Varicose veins are a common condition in both men and women, and though we more readily associate them with old age, younger adults can get them too.
Not only are these enlarged blood vessels in the lower leg unflattering, but they also cause discomfort and pose serious health risks. Regardless of whether or not you experience pain, the appearance of varicose veins can lead to feelings of insecurity. Therefore, people often have them removed for cosmetic reasons.
What are varicose veins?
Being that varicose veins affect normal veins, they are considered a vascular condition. Normal healthy veins have valves that assist the process to return blood flow from the legs back to the heart. With varicose veins, the theory is that there is either damaged or weakened valves, or weakness in the vein wall that causes a physical malfunction known as venous insufficiency, venous stasis or venostasis.
“Venous stasis occurs when the valves in the veins, which help the blood return back to the heart, start to fail and leak,” says New York plastic surgeon Dr. Anthony Taglienti. “As a result, blood pools, and the result is enlarged veins. Sometimes, a part of the venous system may be completely blocked; this will also lead to varicose veins. Typically patients with this issue have unilateral leg swelling, and experience pain at the end of the day.”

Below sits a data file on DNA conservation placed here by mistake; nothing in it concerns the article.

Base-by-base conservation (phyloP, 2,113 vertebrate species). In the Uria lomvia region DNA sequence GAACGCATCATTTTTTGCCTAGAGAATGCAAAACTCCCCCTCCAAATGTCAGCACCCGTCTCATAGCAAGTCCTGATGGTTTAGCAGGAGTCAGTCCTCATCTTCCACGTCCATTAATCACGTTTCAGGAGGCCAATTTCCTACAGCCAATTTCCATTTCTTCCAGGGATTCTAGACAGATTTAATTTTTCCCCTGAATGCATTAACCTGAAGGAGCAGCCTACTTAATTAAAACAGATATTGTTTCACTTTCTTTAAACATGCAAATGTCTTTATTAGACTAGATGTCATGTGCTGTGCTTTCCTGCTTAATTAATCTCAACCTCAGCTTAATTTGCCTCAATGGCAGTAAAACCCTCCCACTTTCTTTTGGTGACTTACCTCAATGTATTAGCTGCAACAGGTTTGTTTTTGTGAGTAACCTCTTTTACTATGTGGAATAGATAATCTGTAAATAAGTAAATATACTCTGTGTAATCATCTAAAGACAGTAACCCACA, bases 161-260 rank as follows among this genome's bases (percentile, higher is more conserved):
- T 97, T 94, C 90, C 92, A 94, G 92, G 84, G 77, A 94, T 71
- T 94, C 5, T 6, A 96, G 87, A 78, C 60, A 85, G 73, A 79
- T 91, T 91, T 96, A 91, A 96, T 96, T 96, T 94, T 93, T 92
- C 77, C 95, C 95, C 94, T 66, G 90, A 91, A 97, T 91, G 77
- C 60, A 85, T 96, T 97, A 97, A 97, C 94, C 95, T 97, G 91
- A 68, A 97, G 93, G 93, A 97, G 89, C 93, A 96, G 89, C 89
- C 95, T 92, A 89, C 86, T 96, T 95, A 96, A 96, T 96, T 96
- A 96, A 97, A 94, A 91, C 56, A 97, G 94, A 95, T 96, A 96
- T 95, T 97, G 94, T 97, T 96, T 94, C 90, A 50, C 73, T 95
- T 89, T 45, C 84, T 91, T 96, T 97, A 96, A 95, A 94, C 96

Varicose veins are not to be confused with deep vein thrombosis (DVT), a more serious condition that occurs when a blood clot forms in one or more of the deep veins in the legs. DVT can happen if you don’t move for a long time, such as after surgery or following an accident, causing blood clots to block the blood flow in the lungs (pulmonary embolism).
Symptoms of varicose veins
For the most part you will experience dark veins, usually a blueish/purple color. They may look swollen and lumpy.
Other symptoms could include:
- Heavy, aching legs
- Excessive bleeding (after injury) in the affected area
- Swollen ankles
- Dry skin or eczema
- Constant leg cramps
- Spider veins in the affected area
- Atrophie blanche – a whitish scar developing on the lower leg or foot from poor blood flow after injury
Causes of varicose veins
Blood travels from the heart to different areas of your body through one way vein valves. If the vein walls become elastic and less flexible, blood may begin to leak backward and flow in the opposite direction. When this occurs you can end up with a swollen vein, or varicose vein. Usually veins that are furthest from the heart are most likely to be affected. This is why a lot of the time varicose veins are found in the legs and/or feet area.
Risk factors for varicose veins
Varicose veins can occur in almost anyone, at any age, though higher risk factors include:
- Family history/ genetics – most common
- Age – the older we get the more susceptible we become
- Women – progesterone levels can increase risk
- Obesity – due to increase in venous pressure
- Pregnancy – due to physical and hormonal changes
- Sitting or standing still for long periods – due to changes in venous stress and pressure
Diagnosis of varicose veins